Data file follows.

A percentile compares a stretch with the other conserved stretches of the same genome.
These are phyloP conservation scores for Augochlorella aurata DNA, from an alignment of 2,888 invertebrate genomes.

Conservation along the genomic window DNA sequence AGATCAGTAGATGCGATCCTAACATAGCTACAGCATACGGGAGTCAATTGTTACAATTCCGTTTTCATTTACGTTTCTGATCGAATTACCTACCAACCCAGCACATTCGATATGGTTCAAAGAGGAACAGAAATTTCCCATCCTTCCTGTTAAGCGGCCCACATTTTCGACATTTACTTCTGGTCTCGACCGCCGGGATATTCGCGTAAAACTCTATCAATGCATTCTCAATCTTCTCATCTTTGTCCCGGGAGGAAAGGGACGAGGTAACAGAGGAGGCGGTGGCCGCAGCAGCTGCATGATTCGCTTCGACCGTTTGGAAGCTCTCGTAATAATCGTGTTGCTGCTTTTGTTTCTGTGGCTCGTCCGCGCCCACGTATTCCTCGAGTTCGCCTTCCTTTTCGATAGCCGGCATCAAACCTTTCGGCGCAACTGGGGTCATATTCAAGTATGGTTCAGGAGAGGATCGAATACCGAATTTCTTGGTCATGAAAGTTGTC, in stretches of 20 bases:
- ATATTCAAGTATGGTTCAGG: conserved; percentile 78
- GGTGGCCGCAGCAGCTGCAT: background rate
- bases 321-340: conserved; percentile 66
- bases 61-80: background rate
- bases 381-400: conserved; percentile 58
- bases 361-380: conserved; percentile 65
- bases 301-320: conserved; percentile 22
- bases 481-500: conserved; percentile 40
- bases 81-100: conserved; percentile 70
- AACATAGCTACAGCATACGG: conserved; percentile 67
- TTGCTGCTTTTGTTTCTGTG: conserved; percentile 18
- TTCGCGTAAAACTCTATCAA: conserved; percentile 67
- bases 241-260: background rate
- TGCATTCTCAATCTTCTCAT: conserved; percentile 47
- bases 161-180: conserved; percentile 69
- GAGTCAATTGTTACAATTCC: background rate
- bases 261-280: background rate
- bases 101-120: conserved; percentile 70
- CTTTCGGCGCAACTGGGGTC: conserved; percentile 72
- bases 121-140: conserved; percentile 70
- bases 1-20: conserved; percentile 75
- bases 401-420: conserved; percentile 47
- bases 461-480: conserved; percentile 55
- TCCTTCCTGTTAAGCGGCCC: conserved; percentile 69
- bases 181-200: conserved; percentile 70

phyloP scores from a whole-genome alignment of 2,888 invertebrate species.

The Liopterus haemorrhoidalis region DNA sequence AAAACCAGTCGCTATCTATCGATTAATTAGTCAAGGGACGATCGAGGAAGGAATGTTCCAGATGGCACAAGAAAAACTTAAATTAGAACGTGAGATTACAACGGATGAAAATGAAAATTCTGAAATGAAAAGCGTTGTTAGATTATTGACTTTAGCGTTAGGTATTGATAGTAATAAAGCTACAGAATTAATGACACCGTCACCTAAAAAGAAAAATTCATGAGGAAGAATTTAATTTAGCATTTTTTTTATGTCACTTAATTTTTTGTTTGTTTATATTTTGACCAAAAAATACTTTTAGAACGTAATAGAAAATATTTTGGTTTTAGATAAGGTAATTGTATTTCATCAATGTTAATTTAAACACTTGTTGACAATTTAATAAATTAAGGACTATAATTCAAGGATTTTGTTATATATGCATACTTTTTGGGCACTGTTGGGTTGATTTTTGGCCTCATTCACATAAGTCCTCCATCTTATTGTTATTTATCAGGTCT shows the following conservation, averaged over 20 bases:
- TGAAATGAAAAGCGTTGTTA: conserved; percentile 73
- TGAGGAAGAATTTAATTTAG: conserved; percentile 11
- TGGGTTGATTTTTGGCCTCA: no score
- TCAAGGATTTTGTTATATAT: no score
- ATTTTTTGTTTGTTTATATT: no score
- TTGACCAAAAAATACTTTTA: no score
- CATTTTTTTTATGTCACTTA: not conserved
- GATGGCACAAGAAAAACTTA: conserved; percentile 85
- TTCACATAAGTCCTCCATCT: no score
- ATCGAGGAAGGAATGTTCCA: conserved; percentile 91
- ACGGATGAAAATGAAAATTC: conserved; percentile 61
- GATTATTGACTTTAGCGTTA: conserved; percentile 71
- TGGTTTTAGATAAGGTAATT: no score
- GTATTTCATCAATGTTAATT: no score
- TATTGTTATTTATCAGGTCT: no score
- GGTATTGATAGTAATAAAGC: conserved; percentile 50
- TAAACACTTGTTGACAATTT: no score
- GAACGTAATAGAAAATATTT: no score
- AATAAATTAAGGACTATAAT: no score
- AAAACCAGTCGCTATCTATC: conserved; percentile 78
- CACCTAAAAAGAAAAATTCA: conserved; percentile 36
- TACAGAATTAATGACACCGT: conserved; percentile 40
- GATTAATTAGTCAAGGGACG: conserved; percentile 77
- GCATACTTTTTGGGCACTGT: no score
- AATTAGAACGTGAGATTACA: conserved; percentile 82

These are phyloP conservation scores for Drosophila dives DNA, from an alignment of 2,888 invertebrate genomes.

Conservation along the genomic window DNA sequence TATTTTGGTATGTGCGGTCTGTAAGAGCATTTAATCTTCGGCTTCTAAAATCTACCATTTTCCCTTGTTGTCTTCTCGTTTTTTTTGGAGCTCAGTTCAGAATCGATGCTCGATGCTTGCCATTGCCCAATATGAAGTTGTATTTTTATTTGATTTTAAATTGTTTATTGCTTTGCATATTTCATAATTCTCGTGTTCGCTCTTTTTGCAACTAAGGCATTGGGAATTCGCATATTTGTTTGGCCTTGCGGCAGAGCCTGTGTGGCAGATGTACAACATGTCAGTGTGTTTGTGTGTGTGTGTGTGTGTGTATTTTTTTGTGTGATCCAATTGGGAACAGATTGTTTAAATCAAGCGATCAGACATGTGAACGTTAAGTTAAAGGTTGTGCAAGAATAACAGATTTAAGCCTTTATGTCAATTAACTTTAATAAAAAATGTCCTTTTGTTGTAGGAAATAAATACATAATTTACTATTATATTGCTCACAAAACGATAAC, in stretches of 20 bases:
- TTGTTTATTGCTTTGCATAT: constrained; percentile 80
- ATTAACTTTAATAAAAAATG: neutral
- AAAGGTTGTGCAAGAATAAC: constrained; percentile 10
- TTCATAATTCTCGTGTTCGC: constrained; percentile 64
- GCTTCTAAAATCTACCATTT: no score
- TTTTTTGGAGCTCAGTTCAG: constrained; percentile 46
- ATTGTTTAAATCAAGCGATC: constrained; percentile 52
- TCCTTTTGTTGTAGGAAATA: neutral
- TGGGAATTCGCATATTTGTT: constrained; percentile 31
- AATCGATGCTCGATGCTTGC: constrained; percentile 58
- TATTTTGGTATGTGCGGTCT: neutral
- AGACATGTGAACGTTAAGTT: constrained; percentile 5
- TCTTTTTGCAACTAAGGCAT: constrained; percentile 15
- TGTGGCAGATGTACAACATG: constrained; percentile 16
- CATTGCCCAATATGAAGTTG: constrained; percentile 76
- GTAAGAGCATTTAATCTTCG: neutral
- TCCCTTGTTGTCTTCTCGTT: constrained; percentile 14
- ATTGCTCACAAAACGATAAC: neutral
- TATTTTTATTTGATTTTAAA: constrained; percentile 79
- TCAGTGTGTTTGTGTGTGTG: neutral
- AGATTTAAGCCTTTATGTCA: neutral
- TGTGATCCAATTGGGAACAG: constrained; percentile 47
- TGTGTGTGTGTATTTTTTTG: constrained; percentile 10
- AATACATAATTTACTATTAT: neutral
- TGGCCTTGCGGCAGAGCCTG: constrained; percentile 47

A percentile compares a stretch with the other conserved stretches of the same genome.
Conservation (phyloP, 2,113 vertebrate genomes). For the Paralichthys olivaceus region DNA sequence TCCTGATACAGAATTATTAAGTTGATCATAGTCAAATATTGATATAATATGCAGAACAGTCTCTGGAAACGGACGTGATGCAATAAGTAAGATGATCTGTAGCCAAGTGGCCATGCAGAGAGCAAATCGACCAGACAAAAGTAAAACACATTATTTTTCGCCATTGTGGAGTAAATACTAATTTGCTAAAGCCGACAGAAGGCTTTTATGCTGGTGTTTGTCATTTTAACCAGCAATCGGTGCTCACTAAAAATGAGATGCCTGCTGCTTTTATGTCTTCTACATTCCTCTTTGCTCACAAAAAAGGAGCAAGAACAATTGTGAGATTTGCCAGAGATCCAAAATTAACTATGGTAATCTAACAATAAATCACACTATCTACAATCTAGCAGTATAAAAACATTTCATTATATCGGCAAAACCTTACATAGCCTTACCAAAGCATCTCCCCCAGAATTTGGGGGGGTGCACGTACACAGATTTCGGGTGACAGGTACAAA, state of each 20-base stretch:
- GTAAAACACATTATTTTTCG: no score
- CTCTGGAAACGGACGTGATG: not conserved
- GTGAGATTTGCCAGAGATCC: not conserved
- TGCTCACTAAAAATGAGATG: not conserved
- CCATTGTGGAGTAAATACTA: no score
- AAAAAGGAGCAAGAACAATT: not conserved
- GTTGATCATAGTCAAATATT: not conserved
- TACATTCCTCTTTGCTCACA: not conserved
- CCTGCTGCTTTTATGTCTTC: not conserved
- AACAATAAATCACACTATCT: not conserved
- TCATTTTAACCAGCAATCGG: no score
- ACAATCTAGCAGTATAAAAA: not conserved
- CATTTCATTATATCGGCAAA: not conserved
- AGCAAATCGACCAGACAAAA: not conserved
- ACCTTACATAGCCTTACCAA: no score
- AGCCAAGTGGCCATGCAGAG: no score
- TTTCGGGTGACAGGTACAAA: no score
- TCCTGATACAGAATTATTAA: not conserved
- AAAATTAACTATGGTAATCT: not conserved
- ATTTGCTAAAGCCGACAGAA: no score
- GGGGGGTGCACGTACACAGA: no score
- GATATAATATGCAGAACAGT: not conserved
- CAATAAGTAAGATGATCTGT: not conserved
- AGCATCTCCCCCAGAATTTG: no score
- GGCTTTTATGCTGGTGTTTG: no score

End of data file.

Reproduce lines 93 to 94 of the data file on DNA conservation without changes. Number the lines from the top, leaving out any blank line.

- CCTGCTGCTTTTATGTCTTC: not conserved
- AACAATAAATCACACTATCT: not conserved